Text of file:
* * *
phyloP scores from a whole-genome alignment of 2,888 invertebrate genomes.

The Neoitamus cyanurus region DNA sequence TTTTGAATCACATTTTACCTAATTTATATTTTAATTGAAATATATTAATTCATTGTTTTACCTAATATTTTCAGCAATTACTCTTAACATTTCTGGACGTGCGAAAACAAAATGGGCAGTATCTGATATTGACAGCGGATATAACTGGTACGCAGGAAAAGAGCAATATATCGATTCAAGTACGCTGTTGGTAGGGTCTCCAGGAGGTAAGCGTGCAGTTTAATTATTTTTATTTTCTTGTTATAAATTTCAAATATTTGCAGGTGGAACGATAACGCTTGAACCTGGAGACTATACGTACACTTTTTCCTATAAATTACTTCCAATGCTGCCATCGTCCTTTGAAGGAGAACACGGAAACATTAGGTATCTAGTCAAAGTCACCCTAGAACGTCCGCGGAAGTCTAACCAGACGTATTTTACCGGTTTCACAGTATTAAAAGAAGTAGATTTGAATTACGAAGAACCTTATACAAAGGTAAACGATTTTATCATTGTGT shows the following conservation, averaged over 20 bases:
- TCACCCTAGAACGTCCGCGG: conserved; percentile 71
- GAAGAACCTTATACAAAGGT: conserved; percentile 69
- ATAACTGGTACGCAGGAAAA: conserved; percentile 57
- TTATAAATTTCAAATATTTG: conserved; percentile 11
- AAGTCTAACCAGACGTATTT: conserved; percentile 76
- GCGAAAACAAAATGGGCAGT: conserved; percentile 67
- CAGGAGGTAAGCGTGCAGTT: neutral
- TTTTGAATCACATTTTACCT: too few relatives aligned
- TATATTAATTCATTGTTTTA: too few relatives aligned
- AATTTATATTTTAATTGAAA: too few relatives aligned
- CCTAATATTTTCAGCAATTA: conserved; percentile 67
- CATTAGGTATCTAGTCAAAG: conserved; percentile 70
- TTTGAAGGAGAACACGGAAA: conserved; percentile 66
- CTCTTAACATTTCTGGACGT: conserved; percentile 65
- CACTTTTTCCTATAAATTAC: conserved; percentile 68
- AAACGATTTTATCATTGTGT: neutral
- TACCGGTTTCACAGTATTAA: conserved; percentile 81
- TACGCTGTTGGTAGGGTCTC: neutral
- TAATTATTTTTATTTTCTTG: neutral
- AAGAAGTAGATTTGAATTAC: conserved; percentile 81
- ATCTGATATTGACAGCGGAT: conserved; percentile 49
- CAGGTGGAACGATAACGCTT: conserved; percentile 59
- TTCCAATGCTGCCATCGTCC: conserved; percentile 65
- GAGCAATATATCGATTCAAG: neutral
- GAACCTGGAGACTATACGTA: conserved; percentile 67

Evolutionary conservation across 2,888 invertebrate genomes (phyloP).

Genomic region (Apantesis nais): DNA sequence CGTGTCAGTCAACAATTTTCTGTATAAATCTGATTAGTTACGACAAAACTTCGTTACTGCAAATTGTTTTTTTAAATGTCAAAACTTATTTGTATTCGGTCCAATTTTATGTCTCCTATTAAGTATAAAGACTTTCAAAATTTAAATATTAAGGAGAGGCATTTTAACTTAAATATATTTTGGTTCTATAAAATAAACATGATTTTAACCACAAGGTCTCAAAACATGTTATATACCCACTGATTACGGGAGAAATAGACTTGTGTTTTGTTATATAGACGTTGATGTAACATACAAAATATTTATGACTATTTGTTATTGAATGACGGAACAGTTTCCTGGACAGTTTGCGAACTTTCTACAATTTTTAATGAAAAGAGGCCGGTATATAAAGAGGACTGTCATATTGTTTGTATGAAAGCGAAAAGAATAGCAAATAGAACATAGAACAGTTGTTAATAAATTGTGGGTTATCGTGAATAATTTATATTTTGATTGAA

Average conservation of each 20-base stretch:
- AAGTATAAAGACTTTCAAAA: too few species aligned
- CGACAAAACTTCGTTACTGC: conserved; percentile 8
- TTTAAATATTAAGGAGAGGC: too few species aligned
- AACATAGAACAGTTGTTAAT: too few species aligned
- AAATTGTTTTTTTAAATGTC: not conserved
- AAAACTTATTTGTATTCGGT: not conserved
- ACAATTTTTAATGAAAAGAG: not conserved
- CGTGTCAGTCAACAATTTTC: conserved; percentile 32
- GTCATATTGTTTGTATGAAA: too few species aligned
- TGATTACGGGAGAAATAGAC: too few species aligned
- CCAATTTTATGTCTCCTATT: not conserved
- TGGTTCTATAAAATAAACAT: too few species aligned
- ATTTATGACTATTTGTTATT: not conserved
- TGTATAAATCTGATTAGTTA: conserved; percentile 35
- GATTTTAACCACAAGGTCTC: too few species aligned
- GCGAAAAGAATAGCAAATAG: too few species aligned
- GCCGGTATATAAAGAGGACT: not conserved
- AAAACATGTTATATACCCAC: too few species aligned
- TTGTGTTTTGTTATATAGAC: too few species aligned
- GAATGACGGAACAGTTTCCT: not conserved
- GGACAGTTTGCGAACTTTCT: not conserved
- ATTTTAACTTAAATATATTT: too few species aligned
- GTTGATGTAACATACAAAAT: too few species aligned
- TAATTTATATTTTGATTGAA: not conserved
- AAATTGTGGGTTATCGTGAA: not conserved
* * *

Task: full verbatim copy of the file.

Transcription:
phyloP scores from a whole-genome alignment of 2,888 invertebrate genomes.

The Neoitamus cyanurus region DNA sequence TTTTGAATCACATTTTACCTAATTTATATTTTAATTGAAATATATTAATTCATTGTTTTACCTAATATTTTCAGCAATTACTCTTAACATTTCTGGACGTGCGAAAACAAAATGGGCAGTATCTGATATTGACAGCGGATATAACTGGTACGCAGGAAAAGAGCAATATATCGATTCAAGTACGCTGTTGGTAGGGTCTCCAGGAGGTAAGCGTGCAGTTTAATTATTTTTATTTTCTTGTTATAAATTTCAAATATTTGCAGGTGGAACGATAACGCTTGAACCTGGAGACTATACGTACACTTTTTCCTATAAATTACTTCCAATGCTGCCATCGTCCTTTGAAGGAGAACACGGAAACATTAGGTATCTAGTCAAAGTCACCCTAGAACGTCCGCGGAAGTCTAACCAGACGTATTTTACCGGTTTCACAGTATTAAAAGAAGTAGATTTGAATTACGAAGAACCTTATACAAAGGTAAACGATTTTATCATTGTGT shows the following conservation, averaged over 20 bases:
- TCACCCTAGAACGTCCGCGG: conserved; percentile 71
- GAAGAACCTTATACAAAGGT: conserved; percentile 69
- ATAACTGGTACGCAGGAAAA: conserved; percentile 57
- TTATAAATTTCAAATATTTG: conserved; percentile 11
- AAGTCTAACCAGACGTATTT: conserved; percentile 76
- GCGAAAACAAAATGGGCAGT: conserved; percentile 67
- CAGGAGGTAAGCGTGCAGTT: neutral
- TTTTGAATCACATTTTACCT: too few relatives aligned
- TATATTAATTCATTGTTTTA: too few relatives aligned
- AATTTATATTTTAATTGAAA: too few relatives aligned
- CCTAATATTTTCAGCAATTA: conserved; percentile 67
- CATTAGGTATCTAGTCAAAG: conserved; percentile 70
- TTTGAAGGAGAACACGGAAA: conserved; percentile 66
- CTCTTAACATTTCTGGACGT: conserved; percentile 65
- CACTTTTTCCTATAAATTAC: conserved; percentile 68
- AAACGATTTTATCATTGTGT: neutral
- TACCGGTTTCACAGTATTAA: conserved; percentile 81
- TACGCTGTTGGTAGGGTCTC: neutral
- TAATTATTTTTATTTTCTTG: neutral
- AAGAAGTAGATTTGAATTAC: conserved; percentile 81
- ATCTGATATTGACAGCGGAT: conserved; percentile 49
- CAGGTGGAACGATAACGCTT: conserved; percentile 59
- TTCCAATGCTGCCATCGTCC: conserved; percentile 65
- GAGCAATATATCGATTCAAG: neutral
- GAACCTGGAGACTATACGTA: conserved; percentile 67

Evolutionary conservation across 2,888 invertebrate genomes (phyloP).

Genomic region (Apantesis nais): DNA sequence CGTGTCAGTCAACAATTTTCTGTATAAATCTGATTAGTTACGACAAAACTTCGTTACTGCAAATTGTTTTTTTAAATGTCAAAACTTATTTGTATTCGGTCCAATTTTATGTCTCCTATTAAGTATAAAGACTTTCAAAATTTAAATATTAAGGAGAGGCATTTTAACTTAAATATATTTTGGTTCTATAAAATAAACATGATTTTAACCACAAGGTCTCAAAACATGTTATATACCCACTGATTACGGGAGAAATAGACTTGTGTTTTGTTATATAGACGTTGATGTAACATACAAAATATTTATGACTATTTGTTATTGAATGACGGAACAGTTTCCTGGACAGTTTGCGAACTTTCTACAATTTTTAATGAAAAGAGGCCGGTATATAAAGAGGACTGTCATATTGTTTGTATGAAAGCGAAAAGAATAGCAAATAGAACATAGAACAGTTGTTAATAAATTGTGGGTTATCGTGAATAATTTATATTTTGATTGAA

Average conservation of each 20-base stretch:
- AAGTATAAAGACTTTCAAAA: too few species aligned
- CGACAAAACTTCGTTACTGC: conserved; percentile 8
- TTTAAATATTAAGGAGAGGC: too few species aligned
- AACATAGAACAGTTGTTAAT: too few species aligned
- AAATTGTTTTTTTAAATGTC: not conserved
- AAAACTTATTTGTATTCGGT: not conserved
- ACAATTTTTAATGAAAAGAG: not conserved
- CGTGTCAGTCAACAATTTTC: conserved; percentile 32
- GTCATATTGTTTGTATGAAA: too few species aligned
- TGATTACGGGAGAAATAGAC: too few species aligned
- CCAATTTTATGTCTCCTATT: not conserved
- TGGTTCTATAAAATAAACAT: too few species aligned
- ATTTATGACTATTTGTTATT: not conserved
- TGTATAAATCTGATTAGTTA: conserved; percentile 35
- GATTTTAACCACAAGGTCTC: too few species aligned
- GCGAAAAGAATAGCAAATAG: too few species aligned
- GCCGGTATATAAAGAGGACT: not conserved
- AAAACATGTTATATACCCAC: too few species aligned
- TTGTGTTTTGTTATATAGAC: too few species aligned
- GAATGACGGAACAGTTTCCT: not conserved
- GGACAGTTTGCGAACTTTCT: not conserved
- ATTTTAACTTAAATATATTT: too few species aligned
- GTTGATGTAACATACAAAAT: too few species aligned
- TAATTTATATTTTGATTGAA: not conserved
- AAATTGTGGGTTATCGTGAA: not conserved